In recognition of April as Sexual Assault Awareness Month, special events took place in the Salt River Pima-Maricopa Indian Community all month, including a workshop called “Identifying the Effects of Domestic Violence in Children and Young Adults.”
The workshop took place at the Two Waters Complex on April 19 and was presented by Doreen Nicholas from the Arizona Coalition to End Sexual and Domestic Violence. Its goal was to increase awareness for adults, give those who work with children and teens a refresher, and help identify some of the common traits associated with domestic violence and assault in the home.
Nicholas noted that domestic violence as a topic really wasn’t fully discussed or recognized publicly until the 1980s.
“It was many times looked at as a private matter [occurring] in homes, but it also tears families apart and takes hope away from the children,” said Nicholas.
She then asked the participants why they chose to attend the workshop. Many who filled the conference room worked with children through social service programs, schools and recreation programs. Some said they have seen a lot of trauma but were not able to specifically identify certain behaviors associated with domestic violence and/or child abuse, and others wanted to be more aware.
Child abuse is defined as physical, sexual or emotional abuse toward a child, physical or emotional neglect, and/or denial of medical care for a child. Child exposure to domestic violence is seeing, hearing, being told about or seeing the aftermath of abuse and coercive control used against a parent. Nicholas discussed how children’s imaginations fill in the blanks of what took place or what else could take place in the future, and how that can lead to emotional problems.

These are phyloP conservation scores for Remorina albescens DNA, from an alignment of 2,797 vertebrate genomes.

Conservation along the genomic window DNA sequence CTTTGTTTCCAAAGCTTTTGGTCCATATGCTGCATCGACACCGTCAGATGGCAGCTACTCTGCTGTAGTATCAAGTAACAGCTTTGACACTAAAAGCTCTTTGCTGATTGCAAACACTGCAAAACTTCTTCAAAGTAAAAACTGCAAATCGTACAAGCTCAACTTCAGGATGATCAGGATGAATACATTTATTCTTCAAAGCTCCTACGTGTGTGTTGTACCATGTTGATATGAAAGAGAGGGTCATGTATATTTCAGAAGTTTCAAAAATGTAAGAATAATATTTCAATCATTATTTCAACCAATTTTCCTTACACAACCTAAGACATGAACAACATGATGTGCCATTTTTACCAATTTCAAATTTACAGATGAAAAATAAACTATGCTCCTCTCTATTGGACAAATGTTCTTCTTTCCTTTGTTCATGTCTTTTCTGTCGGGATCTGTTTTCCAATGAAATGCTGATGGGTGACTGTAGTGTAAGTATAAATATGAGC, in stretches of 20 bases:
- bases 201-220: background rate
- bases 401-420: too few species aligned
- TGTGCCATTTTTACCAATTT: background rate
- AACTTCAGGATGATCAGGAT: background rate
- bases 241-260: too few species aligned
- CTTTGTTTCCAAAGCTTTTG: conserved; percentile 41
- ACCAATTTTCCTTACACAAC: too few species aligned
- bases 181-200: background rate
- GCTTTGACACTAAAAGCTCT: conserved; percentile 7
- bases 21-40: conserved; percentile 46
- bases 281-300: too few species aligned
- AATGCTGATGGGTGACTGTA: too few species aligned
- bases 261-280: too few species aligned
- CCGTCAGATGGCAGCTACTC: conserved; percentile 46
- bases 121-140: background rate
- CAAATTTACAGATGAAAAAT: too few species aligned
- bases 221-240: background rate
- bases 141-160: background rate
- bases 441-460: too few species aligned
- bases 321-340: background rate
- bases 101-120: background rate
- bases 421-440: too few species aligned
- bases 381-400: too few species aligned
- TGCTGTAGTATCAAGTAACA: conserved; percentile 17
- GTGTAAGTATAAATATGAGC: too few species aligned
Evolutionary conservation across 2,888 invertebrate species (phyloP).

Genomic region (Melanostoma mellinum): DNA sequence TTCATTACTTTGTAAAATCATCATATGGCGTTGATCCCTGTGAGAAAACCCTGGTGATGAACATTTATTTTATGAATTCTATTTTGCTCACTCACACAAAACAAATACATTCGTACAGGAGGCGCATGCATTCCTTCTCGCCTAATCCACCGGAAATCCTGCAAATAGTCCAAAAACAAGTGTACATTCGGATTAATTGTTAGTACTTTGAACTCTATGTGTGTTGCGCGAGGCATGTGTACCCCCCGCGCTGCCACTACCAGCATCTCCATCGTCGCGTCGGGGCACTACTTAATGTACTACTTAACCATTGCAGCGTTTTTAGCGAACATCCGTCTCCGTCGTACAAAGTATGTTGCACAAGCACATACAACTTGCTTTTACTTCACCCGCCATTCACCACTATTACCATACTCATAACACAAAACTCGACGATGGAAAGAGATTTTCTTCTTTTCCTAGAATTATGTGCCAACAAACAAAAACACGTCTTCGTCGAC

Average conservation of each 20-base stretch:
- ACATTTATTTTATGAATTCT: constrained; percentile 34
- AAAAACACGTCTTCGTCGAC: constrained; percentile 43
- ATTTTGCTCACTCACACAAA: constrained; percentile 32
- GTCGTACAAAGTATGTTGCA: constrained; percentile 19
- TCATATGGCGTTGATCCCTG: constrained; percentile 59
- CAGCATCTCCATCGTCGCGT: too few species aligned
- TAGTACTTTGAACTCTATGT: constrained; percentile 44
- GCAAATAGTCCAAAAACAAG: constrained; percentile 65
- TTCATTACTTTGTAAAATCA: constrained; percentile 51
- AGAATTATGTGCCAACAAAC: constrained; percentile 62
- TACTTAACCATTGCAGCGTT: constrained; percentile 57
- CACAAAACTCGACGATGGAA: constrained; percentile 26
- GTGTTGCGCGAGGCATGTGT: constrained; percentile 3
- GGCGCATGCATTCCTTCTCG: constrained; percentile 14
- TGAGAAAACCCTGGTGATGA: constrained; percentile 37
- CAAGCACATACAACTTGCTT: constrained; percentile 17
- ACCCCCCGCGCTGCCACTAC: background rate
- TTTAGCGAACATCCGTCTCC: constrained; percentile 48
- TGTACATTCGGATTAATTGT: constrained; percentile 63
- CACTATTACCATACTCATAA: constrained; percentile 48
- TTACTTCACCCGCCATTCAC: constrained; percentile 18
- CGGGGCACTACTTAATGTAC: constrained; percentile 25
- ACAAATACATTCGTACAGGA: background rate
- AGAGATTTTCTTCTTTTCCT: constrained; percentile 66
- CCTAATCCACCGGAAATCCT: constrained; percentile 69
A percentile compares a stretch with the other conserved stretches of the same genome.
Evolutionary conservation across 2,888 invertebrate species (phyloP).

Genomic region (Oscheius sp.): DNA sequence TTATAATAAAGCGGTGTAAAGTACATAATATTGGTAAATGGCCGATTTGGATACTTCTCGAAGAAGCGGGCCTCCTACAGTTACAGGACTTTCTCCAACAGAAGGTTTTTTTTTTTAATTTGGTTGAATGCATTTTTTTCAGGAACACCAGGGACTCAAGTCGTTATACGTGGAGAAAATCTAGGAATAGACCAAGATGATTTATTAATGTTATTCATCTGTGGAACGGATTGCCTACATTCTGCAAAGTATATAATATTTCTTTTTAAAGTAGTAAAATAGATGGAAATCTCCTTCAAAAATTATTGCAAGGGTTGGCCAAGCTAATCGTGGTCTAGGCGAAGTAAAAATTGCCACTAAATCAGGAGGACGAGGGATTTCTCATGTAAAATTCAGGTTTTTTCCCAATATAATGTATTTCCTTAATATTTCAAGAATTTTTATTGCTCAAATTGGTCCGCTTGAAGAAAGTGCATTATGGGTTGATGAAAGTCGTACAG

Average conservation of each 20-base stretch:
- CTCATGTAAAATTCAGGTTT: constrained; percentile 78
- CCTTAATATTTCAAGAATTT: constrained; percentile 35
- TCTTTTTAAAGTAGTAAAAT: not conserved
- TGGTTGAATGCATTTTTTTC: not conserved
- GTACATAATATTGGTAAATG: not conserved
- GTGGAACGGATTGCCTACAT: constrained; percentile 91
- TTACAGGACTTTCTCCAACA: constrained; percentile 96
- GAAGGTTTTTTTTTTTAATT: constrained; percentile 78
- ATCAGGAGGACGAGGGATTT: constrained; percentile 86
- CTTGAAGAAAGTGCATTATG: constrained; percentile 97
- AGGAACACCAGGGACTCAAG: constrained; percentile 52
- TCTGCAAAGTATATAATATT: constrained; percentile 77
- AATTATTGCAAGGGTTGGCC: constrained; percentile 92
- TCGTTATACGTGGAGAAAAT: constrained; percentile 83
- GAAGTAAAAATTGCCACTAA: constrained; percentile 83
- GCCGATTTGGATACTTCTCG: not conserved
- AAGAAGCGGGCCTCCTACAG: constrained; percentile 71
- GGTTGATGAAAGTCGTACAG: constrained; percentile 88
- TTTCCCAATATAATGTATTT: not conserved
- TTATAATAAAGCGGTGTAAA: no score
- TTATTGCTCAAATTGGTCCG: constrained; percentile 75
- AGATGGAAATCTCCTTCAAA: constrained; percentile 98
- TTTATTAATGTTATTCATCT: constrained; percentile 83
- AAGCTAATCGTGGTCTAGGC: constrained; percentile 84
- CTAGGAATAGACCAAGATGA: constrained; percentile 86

She also noted how families tend to stay together in the abusive relationship so that the home is a two-parent household. She explained how to recognize barriers and recognize community resources for the abused parent and/or family.
What do children experience when they witness domestic violence?
During violent incidents, children may referee by trying to rescue the abused parent from the abuser, take physical action by getting in between the adults, or try to distract the abuser and shift the harm to them to protect their younger siblings. This leads to a great deal of stress in their lives. Children under age 10 are very needy and “really dial into the attitude of both parents,” Nicholas said. And many children become truant at school because they are afraid to leave the side of their parent.
What lessons might a child learn from witnessing abuse?
Children learn that violence and threats can get you what you want, and that you can be the aggressor in life or be the victim. They learn that there are people who can love you and people who can hurt you. Many may think that violence and unhealthy relationships are normal in every household.
Nicholas emphasized that children and teens need to understand that they can come to trusted adults such as counselors and representatives at social service agencies for reassurance; they need to be able to see some hope and be able to realize that this kind of life is not normal.
What happens when a child or parent discloses the abuse?
Nicholas said to remember to appreciate the situation and how difficult it is for someone to confess what has been happening. “And never doubt them, never criticize or speak negative about the other parent because they are looking for a trusted individual,” she said.
“And when they want to speak about it again, remember how and where the first place was and the environment, and try to recreate it. Always let the youth know they have a choice; show that you can be a role model and show positive reinforcement.”
For more information on dealing with domestic violence, contact Community Health Educator Vurlene Notsinneh-Bowekaty at (480) 362-2706.
Helping Children Affected by Domestic Violence
• Provide children a non-violent space to come to
• Offer personal support
• Refer the family to support groups, education and counseling